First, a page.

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Thread: High Humidity

  1. #1
    Join Date
    Jun 2001
    Location
    Moore, Oklahoma, United States
    Posts
    4,311

    Lightbulb

    Humidity is in the low 60's and I'm not sure how to get it lower.
    System is 5 years old, we bought the house the end of last summer and didn't notice the humidity problem (weren't checking for it either)
    Funace is a Carrier 58WAV091-14 with a 3 ton coil.
    Condensing unit is a 38BC03632.
    Metering device is a .073 piston
    DeltaT 13-18 degrees depending on outside tempature.
    Suction line feels cool (not cold enough to sweat) to touch, liquid line is about the same temp as outside ambient.
    Unit is oversized, runs about 1/2 the time on 100 degree day.
    I've already tried lowering the blower speed and that did get it from the upper 60's to the lower 60's
    I suspect the freon charge might be low but have no way to check it since I don't have a set of gauges.
    Any ideas on the best way to get the humidity down?
    Would adding a TXV be cost effective?

  2. #2
    Join Date
    Aug 2003
    Location
    Fort Worth, TX
    Posts
    11,350
    Best bet is to have properly sized system.

    Failing that, a TXV will get you better performance...when the system is running. It'll still be oversized, as I'm sure you know.

    As it is with your piston system, when you change blower speeds you also need to check the charge. Piston systems are darn near if not actually critical charge systems.

    Only way to nail system performance as it stands right now is to get superheat/subcooling readings under hot/humid conditions like this and nail the charge for the airflow you have going over the coil.

    Did I mention that pistons suck?

    • Electricity makes refrigeration happen.
    • Refrigeration makes the HVAC psychrometric process happen.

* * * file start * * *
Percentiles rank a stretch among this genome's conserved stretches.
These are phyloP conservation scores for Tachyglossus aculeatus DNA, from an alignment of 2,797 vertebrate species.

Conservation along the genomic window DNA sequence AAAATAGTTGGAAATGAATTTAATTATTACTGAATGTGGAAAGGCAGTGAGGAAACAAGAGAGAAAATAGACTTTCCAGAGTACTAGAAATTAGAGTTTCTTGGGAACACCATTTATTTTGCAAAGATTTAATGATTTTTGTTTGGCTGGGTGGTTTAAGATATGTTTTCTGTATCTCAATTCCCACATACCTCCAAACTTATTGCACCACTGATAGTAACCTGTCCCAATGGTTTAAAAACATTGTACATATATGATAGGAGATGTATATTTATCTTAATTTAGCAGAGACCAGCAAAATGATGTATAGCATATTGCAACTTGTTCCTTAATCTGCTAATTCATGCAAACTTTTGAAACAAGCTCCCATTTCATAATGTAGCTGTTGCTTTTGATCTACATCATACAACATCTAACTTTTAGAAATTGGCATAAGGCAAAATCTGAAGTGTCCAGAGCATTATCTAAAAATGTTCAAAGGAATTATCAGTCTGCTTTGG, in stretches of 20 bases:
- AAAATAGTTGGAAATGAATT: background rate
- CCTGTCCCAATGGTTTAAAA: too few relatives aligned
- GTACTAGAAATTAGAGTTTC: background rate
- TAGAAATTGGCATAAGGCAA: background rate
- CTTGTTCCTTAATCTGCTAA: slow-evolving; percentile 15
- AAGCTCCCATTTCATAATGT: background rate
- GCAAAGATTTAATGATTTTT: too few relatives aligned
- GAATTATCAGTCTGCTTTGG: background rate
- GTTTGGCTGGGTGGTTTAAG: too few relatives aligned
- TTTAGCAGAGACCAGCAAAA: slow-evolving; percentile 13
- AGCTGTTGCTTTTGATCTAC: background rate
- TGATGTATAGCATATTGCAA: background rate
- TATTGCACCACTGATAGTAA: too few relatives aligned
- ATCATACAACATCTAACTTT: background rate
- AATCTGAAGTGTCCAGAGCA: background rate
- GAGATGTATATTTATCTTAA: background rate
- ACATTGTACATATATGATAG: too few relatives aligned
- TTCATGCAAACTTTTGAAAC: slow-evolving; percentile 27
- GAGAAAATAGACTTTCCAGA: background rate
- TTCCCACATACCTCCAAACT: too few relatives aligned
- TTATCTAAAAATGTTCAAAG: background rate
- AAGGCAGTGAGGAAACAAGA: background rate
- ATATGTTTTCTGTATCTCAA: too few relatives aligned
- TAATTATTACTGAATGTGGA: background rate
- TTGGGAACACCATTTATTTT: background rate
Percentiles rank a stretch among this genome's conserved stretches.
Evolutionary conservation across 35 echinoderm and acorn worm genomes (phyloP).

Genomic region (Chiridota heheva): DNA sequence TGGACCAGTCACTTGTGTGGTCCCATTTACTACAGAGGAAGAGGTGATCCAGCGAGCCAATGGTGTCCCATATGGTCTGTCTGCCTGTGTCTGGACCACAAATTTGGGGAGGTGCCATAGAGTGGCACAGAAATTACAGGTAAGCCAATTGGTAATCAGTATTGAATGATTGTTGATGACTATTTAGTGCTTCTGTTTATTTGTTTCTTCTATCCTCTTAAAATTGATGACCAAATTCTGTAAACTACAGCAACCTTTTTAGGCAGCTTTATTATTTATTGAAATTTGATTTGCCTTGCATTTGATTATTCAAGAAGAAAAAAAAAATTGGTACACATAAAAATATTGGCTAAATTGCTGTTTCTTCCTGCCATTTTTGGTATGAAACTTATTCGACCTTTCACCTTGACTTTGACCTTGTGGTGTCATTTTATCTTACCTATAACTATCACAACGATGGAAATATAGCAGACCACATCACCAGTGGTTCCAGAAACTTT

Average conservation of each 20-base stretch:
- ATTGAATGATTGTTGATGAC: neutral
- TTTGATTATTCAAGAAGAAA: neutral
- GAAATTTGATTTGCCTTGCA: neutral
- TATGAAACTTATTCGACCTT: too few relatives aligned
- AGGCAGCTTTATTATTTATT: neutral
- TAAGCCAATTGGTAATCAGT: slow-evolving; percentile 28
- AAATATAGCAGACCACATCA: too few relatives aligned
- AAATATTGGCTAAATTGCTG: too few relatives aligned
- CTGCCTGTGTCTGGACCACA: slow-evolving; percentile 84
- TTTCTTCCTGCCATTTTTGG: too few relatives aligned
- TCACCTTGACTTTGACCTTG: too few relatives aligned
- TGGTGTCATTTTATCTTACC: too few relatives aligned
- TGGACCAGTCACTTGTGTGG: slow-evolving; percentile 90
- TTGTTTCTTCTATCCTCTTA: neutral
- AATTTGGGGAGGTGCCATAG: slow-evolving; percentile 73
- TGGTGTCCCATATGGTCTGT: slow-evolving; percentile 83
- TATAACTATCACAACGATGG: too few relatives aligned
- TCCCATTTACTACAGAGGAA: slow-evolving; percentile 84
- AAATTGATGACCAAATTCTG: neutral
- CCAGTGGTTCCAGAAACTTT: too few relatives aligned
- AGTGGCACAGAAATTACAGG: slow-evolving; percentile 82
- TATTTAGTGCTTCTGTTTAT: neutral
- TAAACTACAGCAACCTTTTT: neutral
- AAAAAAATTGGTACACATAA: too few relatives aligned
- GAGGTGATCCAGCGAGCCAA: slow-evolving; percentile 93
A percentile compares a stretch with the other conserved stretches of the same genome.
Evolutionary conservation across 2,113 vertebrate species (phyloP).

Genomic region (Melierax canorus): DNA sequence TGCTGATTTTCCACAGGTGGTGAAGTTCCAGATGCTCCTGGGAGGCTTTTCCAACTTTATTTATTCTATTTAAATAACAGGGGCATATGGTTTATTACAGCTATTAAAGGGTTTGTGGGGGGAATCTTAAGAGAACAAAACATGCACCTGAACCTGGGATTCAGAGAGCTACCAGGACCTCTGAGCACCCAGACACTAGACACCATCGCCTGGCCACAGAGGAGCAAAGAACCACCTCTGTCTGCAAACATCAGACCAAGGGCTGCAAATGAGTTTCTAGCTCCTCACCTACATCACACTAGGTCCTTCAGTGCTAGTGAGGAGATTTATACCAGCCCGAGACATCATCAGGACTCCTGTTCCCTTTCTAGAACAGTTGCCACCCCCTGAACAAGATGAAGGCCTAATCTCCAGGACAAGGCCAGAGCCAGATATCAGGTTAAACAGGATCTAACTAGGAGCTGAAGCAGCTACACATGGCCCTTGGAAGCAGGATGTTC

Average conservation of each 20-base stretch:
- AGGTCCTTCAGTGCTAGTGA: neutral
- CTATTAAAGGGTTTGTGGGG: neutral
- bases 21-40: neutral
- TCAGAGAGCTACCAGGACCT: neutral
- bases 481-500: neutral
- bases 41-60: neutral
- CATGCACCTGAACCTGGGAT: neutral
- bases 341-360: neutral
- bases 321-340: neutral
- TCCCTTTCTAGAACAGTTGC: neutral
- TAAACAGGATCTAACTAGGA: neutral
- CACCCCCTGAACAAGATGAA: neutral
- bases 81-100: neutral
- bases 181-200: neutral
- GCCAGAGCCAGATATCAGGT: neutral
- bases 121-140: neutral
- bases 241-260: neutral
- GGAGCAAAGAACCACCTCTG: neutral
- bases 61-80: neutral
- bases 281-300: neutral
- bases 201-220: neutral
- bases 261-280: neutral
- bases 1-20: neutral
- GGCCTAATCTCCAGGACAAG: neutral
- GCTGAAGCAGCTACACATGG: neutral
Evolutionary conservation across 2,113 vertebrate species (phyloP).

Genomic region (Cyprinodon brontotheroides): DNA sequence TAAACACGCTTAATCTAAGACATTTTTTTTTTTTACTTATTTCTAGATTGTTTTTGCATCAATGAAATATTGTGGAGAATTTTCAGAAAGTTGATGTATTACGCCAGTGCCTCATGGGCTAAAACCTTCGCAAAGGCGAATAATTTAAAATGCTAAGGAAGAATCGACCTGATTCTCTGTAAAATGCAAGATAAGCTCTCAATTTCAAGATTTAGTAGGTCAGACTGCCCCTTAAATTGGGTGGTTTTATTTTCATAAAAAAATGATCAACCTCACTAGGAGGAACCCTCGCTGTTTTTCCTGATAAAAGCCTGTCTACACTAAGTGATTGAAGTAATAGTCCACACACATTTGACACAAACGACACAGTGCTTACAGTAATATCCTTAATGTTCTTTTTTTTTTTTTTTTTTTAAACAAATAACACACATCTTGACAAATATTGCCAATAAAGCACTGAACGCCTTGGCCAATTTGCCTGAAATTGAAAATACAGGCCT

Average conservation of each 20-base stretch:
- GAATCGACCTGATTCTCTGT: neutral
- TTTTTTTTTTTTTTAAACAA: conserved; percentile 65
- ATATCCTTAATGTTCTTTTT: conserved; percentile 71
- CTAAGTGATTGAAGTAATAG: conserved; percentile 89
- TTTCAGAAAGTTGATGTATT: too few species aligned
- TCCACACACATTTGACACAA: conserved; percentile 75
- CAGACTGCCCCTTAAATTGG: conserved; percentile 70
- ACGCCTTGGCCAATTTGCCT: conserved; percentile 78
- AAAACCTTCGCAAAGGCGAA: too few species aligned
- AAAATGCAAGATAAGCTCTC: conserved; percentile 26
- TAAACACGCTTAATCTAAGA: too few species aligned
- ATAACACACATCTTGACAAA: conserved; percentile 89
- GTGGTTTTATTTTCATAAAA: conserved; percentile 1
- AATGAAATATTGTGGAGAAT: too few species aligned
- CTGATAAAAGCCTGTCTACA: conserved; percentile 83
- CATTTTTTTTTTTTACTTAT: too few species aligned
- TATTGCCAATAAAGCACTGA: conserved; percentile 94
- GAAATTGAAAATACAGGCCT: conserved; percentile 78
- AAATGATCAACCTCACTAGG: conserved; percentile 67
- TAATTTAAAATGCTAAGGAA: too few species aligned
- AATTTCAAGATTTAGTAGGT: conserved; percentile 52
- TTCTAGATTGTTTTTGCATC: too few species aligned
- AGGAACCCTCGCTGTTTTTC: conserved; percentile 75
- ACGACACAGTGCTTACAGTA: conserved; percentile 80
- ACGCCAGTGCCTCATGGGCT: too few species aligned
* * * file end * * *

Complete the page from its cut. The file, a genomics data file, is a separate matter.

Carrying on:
• HVAC pyschrometrics is what makes indoor human comfort happen...IF the ducts AND the building envelope cooperate.


    A building is NOT beautiful unless it is also comfortable.

  3. #3
    Join Date
    Nov 2000
    Location
    Eastern PA
    Posts
    68,950
    Add the TXV and bring in some outside air into the return. Slightly pressurizing the home with outside air that is immediately conditioned will help keep the humidity from entering the home from outside.
    Government is a disease...
    ...masquerading as its own cure…
    Ecclesiastes 10:2 NIV


  4. #4
    Join Date
    May 2004
    Posts
    80
    I had this exact problem last year- oversized system, 3 ton condenser (5 year old 12 SEER) and orifice metering device. The system couldn't get second level below 60% RH and lower level below 80%. I tried lower fan speeds but still couldn't get the humidity down to a comfortable level.
    Airman1 advised me to simply downsize the coil to 2 ton and go with an externally equalized balanced port adjustable expansion valve. I maintained 1200 cfm of air to support the 3 ton condenser. Bingo! Perfect! I now can easily maintain 50% RH downstairs and 44% RH upstairs. I saved the expense of a new condensing unit. Since I'm in the HVAC business I did the work myself. This aggressive sizing method drives some of my HVAC buddies crazy. Many, many HVAC contractors I know have installed systems that are oversized. Many others oversize the coil chasing SEERS while giving up comfort. Say what you will about this kind of design but I'm here to tell you it works like a charm. By the way, my late evening room temp. is 75 degrees with 44.1% RH. It feels very comfortable. With the old coil everything felt sticky. Thanks again Airman1.
    Hope this helps.

  5. #5
    Join Date
    Jun 2003
    Location
    Madison, WI/Cape Coral, FL
    Posts
    6,471
    Originally posted by 54regcab